Utterly spankingly brilliant.

  3. Posted February 21, 2012 at 7:36 am | Permalink

    That was me, stupid phone.

  4. Posted February 21, 2012 at 8:46 am | Permalink

    Amazing!! I loved the Faraway Tree to the extent where (as a child – maybe even now??) when I thought about it I would actually get a pang of longing for it to be real. This is my favourite AOW series, although it always makes me want to spend money so maybe it shouldn't be… Good job Katie, I always enjoy your writing and this is no exception!


  5. Zan
    Posted February 21, 2012 at 8:52 am | Permalink

    Oh god. That's just doubled my 'books to read' list! Also – fantastic – another Thursday Next fan! I bought The Eyre Affair a few years ago on a blog recommendation funnily enough and was totally hooked. The series is my favourite 'go back to regularly' set of books and I love Book World and how cleverly the books are written. They're a joy to read everytime and I'm such a fanatic about them – when One of our Thursdays is Missing was released last year, Jasper Fforde was doing a book-signing in Manchester, but I couldn't make it… so bless him, my boyfriend went and got me a signed copy of the book – best present ever (geek alert!)

    And on a side note – when I was little, I read The Magic Faraway Tree so much it fell apart at the spine :-)

  6. Frances
    Posted February 21, 2012 at 9:20 am | Permalink

    Brilliant list *adds books to Amazon basket* – I too had a copy of the Faraway Tree that fell apart from reading! I would have to say that the first in Jasper Fforde's new series (Shades of Grey) is arguably better than the Thursday ones (although I did have a small tantrum when I realised the next one isn't out until 2013 or something). I am going to buy the Susan Howatch one now – thank you!

  7. Posted February 21, 2012 at 9:29 am | Permalink

    MrsJoanHunterDunn, The Shack really is an amazing book, my Mum made me read if so she would have someone to talk about it with, it's a bit controversial I guess but thought provoking.

    Frances, I have been considering camping on Jasper Fforde's doorstep and refusing to move until he tells me what happens next in the Shades of Grey series. Authors need to consider the hazardous implications of cliff-hanger endings! On the plus side, new Thursday Next is out in July (sorry, bank balance).

    Penny, I used to climb trees and sit up there for ages waiting for a world to come around. Much like I used to sit in my parents old wardrobe for hours on enf, leaning casually on the back, just in case. I remain ever hopeful.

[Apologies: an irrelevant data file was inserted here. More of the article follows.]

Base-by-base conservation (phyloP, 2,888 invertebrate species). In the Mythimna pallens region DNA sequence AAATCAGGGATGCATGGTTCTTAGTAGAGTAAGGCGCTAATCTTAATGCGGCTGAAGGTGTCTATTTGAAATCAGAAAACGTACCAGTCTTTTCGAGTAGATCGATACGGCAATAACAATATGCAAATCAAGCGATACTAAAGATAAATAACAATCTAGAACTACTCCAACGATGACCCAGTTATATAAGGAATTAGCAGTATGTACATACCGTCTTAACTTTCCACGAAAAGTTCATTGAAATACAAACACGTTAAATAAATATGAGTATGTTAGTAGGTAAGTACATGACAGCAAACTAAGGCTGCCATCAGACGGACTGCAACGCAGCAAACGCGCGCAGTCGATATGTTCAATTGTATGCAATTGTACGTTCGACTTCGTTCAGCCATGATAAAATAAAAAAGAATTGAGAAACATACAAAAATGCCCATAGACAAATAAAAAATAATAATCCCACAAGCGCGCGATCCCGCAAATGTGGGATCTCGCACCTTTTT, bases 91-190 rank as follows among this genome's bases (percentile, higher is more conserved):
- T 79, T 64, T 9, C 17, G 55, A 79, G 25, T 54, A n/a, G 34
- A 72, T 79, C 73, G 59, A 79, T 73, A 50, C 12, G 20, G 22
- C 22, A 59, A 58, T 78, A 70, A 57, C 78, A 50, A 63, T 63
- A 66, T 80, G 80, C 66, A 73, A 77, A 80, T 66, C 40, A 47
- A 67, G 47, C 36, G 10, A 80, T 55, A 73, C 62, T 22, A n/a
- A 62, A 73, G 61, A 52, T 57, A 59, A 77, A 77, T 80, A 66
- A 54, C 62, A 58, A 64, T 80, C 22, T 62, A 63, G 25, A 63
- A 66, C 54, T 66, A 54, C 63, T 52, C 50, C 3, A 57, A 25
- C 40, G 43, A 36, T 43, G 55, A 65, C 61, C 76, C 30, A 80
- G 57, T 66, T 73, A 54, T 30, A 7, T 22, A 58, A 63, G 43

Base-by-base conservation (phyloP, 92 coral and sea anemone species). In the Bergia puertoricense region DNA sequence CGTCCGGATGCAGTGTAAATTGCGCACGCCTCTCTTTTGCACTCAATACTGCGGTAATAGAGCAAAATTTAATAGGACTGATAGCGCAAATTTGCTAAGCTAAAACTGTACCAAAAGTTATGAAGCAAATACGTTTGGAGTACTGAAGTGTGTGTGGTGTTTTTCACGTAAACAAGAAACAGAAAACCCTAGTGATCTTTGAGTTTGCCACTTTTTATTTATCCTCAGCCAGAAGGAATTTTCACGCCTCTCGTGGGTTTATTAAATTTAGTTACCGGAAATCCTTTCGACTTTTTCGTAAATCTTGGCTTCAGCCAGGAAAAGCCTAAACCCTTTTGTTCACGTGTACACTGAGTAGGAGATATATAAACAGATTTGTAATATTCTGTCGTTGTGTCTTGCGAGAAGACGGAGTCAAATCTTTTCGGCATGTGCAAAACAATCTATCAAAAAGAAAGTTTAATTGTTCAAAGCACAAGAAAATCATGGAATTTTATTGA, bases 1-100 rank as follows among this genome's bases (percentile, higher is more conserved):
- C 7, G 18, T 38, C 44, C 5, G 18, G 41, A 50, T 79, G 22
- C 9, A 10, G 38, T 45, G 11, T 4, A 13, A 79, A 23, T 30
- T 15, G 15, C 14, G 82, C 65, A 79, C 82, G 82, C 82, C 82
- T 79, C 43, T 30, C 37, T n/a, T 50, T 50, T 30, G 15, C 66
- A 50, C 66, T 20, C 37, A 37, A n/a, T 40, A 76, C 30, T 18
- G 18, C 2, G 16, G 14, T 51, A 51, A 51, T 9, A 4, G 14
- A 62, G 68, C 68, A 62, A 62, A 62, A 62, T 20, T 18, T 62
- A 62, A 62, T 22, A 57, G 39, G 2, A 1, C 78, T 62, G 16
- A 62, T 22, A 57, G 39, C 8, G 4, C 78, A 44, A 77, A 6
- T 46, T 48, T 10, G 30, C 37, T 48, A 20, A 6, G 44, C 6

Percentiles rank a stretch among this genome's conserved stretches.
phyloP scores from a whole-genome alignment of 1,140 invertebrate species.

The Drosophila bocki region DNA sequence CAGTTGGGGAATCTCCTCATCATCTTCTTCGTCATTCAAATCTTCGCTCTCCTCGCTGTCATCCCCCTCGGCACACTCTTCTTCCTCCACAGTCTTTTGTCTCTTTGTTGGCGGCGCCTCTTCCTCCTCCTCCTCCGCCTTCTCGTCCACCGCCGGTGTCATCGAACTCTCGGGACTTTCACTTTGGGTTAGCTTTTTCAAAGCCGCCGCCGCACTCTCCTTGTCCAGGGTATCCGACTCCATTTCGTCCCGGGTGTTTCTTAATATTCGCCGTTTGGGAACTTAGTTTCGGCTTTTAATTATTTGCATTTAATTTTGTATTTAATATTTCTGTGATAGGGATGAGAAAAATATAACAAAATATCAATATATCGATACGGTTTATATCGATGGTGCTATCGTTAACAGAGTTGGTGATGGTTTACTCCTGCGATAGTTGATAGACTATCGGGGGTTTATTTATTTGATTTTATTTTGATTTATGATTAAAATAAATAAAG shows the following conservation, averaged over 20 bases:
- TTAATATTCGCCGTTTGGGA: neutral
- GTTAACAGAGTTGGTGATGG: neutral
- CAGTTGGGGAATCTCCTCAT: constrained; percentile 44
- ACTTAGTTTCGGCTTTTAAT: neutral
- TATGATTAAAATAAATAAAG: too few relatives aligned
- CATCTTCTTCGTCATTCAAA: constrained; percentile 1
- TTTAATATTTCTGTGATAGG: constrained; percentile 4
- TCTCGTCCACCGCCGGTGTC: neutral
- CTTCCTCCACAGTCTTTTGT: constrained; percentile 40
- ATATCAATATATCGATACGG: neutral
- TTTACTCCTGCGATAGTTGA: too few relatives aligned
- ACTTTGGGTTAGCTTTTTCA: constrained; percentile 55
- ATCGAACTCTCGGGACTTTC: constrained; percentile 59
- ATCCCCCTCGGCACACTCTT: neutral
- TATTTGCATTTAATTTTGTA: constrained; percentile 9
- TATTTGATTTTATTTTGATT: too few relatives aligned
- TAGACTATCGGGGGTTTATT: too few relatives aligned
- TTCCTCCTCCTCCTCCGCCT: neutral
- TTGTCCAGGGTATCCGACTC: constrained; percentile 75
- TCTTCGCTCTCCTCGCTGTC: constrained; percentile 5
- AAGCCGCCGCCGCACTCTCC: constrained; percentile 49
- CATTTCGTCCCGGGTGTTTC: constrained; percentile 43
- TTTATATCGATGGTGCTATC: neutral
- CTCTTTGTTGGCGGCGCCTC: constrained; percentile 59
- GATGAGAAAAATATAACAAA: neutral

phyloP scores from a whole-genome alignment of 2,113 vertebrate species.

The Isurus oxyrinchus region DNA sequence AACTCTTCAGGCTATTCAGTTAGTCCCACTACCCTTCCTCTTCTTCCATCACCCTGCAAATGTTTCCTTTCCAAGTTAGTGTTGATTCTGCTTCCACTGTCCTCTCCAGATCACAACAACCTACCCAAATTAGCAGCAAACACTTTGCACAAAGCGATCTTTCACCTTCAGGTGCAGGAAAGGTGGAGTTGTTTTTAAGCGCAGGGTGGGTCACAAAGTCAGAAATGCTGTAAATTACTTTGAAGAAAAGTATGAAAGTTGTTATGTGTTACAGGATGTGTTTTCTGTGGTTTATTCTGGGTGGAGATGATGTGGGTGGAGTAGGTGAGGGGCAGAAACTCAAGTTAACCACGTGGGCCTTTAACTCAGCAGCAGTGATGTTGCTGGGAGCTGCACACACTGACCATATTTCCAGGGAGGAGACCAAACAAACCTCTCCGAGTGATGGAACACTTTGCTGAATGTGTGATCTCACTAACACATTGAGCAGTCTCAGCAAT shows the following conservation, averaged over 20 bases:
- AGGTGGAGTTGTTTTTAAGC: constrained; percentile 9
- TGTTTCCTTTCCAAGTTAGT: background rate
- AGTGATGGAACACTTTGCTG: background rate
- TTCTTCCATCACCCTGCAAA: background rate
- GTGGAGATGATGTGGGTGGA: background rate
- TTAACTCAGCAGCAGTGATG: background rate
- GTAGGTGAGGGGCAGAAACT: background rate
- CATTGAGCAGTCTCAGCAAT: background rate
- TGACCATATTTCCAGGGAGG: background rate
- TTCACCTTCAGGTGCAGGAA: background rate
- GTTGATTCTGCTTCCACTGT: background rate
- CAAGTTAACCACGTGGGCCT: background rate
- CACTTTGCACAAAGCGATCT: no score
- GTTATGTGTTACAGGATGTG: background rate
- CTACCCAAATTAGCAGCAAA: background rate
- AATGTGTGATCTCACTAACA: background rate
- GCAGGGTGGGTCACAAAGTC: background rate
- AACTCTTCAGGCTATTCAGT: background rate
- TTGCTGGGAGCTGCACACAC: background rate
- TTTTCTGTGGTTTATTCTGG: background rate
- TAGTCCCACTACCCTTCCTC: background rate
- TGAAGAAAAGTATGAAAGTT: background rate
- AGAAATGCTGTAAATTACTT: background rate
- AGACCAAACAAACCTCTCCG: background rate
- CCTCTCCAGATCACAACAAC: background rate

Thank you all for lovely comments. Tres exciting. I apologise unreservedly to your bank balances.

    K x

  8. Posted February 21, 2012 at 9:33 am | Permalink

    Beautifully written post. My reading list just keeps getting bigger, and it’s nearly all AOW recommended books.

    Katielase, I love that you mentioned Rosamunde Pilcher. I love her books, and it’s true, they are comforting. I’d just never thought of them as comfort books before.


  9. Posted February 21, 2012 at 9:39 am | Permalink

    'A Horse Called Wonder' is a childhood favourite of mine – I squealed with delight when I saw it on your list! Am off to buy a copy now x

  10. Posted February 21, 2012 at 10:07 am | Permalink

    Oh, I loved the Magic Faraway Tree too, and it makes me so happy to see my little American cousins engrossed in it. It's amazing how something so quintessentially British and of-tis-time as Enid Blyton can still be loved by children all around the world today. The same little cousin, for Halloween, dressed up as Anne from the Famous Five. I'm pretty sure nobody on her street knew who she was (understandably).

    I'm also in the middle of reading A Grief Observed. I'm finding it quite emotional, so I'm taking my time, but it really is excellent.

    Wonderful post, and I love that quotation at the end.

  11. Posted February 21, 2012 at 12:25 pm | Permalink

    …Katielase, now you've commented I feel I HAVE to confess that as a child I once spent an entire day in the (very large) house of a family friend tracking down every wardrobe and running into the back of it, butting my head into the backboard, because I KNEW if I hit it hard enough Narnia would be there. IT HAD TO BE. There were two younger children (daughter and son of said family friend) who I forced to join me in my task. I never saw them again, and I can only hope they have suffered no ill effects from cranial trauma in later life.


  12. Posted February 21, 2012 at 1:32 pm | Permalink

    Ah Penny, I love you!! My Mum told me you could only get to Narnia if you weren't TRYING to (presumably in the hope that I would stop ramming the back of her wardrobe), and so instead I sat in the wardrobe for hours, trying to trick it into thinking I was there for entirely different reasons and I didn't care about Narnia AT ALL. I suspect I even had loud conversations with my brother about how ENTIRELY UNEXPECTED it would be if we fell through the back of the wardrobe into a strange land. And how we were just wearing our coats because we felt like it.

    On a related note, I recently saw a young boy of approximately 8 years old running full pelt into the wall beneath the sign for Platform 9 3/4 at Kings Cross. He bounced off. And tried again. That's my kind of kid.

    K x

  13. Posted February 22, 2012 at 5:10 pm | Permalink

    Haha, Katie, I LOVE that story about the kid crashing into the wall at Kings Cross!! (it's the kind of thing I'd do!)

    Anyway, regarding your list, I absolutely agree with all the books you've listed which I've read -The Magic Faraway Tree, The Lion the Witch and the Wardrobe, Jane Eyre and OF COURSE Pride and Prejudice -the line 'There are few people whom I really love, and fewer still of whom I think well' is something of a motto for me!! And that in itself inspires me to read the rest of the books you've mentioned, I must shamefacedly admit that I was barely aware that CS Lewis had written other books than the Narnia ones and I am now going to hunt them down…